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In the Media

article imageLondon Symphony Orchestra to perform music made by computer Iamus

article:327916:12::0
By Anne Sewell
Jul 4, 2012 in Arts
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London - While computers have been used for years to make music, one developed by the University of Málaga composes music all on its own, and the orchestra wants to perform it.
The Iamus software was developed at the University of Málaga, Spain and requires no human intervention when making music.
The Daily Telegraph says that the music is actually pretty good, and the London Symphony Orchestra is happy to perform it.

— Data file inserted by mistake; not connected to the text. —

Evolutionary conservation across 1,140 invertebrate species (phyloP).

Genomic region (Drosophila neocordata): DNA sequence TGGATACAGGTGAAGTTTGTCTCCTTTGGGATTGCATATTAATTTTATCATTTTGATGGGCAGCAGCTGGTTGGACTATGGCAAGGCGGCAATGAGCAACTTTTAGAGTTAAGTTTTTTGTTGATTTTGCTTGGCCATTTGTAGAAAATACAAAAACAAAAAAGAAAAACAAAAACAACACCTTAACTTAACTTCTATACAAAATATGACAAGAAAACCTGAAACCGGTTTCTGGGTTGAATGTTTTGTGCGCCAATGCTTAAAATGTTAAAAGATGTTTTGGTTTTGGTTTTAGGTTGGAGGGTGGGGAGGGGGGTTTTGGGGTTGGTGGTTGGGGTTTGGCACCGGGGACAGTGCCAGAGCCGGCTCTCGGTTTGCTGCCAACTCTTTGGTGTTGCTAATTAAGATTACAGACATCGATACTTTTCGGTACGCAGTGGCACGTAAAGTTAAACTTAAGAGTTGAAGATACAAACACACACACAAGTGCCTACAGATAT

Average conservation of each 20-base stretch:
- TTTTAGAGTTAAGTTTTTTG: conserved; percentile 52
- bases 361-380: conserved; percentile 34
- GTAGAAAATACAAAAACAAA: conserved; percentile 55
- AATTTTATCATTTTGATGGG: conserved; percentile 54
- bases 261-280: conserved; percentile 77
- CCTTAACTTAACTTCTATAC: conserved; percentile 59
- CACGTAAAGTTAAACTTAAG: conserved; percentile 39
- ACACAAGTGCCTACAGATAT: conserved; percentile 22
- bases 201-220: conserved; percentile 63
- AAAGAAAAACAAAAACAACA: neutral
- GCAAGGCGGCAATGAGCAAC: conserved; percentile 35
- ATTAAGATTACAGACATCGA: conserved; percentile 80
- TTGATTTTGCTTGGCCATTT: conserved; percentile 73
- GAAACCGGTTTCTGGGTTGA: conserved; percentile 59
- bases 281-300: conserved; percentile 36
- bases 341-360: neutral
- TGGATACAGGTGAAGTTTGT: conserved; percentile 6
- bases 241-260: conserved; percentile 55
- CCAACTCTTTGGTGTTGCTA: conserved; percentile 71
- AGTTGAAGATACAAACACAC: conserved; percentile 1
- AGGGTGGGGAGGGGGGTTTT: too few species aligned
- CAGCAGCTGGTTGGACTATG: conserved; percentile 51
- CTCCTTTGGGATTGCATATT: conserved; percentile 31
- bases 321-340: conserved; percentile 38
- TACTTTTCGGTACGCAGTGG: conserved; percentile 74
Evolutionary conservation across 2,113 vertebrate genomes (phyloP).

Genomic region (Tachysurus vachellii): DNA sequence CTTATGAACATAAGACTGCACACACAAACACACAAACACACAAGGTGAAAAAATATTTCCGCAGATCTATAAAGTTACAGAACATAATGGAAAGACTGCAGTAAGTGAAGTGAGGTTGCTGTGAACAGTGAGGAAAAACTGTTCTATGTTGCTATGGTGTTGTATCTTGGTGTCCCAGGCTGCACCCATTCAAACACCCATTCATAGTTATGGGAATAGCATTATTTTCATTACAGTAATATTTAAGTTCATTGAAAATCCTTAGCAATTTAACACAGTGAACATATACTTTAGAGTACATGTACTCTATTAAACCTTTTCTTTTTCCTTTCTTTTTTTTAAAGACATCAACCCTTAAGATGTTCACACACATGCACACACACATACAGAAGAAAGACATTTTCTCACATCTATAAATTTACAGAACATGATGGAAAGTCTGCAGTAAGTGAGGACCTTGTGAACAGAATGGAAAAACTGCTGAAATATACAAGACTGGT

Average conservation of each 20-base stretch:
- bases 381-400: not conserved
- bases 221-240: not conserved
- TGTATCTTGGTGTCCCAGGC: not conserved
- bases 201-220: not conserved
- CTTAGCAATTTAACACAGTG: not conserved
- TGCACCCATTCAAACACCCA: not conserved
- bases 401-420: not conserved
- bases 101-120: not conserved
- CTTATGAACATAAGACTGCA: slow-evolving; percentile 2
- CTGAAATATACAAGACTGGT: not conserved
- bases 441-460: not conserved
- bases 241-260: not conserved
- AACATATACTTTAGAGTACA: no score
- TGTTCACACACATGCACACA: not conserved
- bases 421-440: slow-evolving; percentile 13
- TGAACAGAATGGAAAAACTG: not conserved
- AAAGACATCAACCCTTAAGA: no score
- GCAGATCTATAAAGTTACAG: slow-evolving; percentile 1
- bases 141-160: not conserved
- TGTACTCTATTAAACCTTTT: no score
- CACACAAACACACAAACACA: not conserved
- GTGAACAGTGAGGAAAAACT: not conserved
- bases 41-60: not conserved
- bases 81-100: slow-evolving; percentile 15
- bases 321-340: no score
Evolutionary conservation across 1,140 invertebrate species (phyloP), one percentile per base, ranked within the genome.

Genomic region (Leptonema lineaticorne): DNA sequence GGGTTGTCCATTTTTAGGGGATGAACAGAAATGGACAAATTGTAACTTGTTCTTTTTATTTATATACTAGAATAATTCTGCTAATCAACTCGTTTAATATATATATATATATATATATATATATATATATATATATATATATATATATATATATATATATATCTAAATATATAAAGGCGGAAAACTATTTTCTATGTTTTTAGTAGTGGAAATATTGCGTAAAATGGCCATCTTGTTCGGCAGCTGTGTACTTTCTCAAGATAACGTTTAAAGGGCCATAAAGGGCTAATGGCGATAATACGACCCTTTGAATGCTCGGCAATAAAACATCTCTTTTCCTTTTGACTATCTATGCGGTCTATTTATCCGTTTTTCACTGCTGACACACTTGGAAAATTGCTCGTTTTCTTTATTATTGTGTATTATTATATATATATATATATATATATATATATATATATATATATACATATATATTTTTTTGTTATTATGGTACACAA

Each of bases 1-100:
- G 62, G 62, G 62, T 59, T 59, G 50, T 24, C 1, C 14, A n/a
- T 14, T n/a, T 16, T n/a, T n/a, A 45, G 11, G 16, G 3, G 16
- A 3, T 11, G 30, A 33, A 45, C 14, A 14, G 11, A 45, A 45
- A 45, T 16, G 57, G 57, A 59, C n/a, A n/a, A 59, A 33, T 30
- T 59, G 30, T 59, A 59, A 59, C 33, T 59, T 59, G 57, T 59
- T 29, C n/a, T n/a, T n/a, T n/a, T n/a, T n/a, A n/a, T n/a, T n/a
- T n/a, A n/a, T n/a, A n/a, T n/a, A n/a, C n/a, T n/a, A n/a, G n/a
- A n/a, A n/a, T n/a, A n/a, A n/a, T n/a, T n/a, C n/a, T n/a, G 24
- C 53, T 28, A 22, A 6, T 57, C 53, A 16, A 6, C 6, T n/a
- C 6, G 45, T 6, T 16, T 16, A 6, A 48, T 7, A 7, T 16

A CD will be released in September with the London Symphony Orchestra, as well as other known orchestras, performing the computer-generated music.
Apparently Gustavo Diaz-Jerez, who is a pianist from the music conservatory in San Sebastian, will be playing piano on the collection. He told reporters that the London Symphony Orchestra were "surprised" by the quality of what they were being asked to play.
Lennox Mackenzie, chairman of the London Symphony Orchestra said that at first the music was "too dense", but that "by the end of it, I thought it was quite epic."
The leading developer behind Iamus, Francisco Vico, told The Daily Telegraph, that when people first hear Iamus music, most can hardly believe that a computer program has created it.
The video above features a full Iamus composition, titled "Hello World!", which was first played in October 2011 with violin, clarinet and piano.
article:327916:12::0
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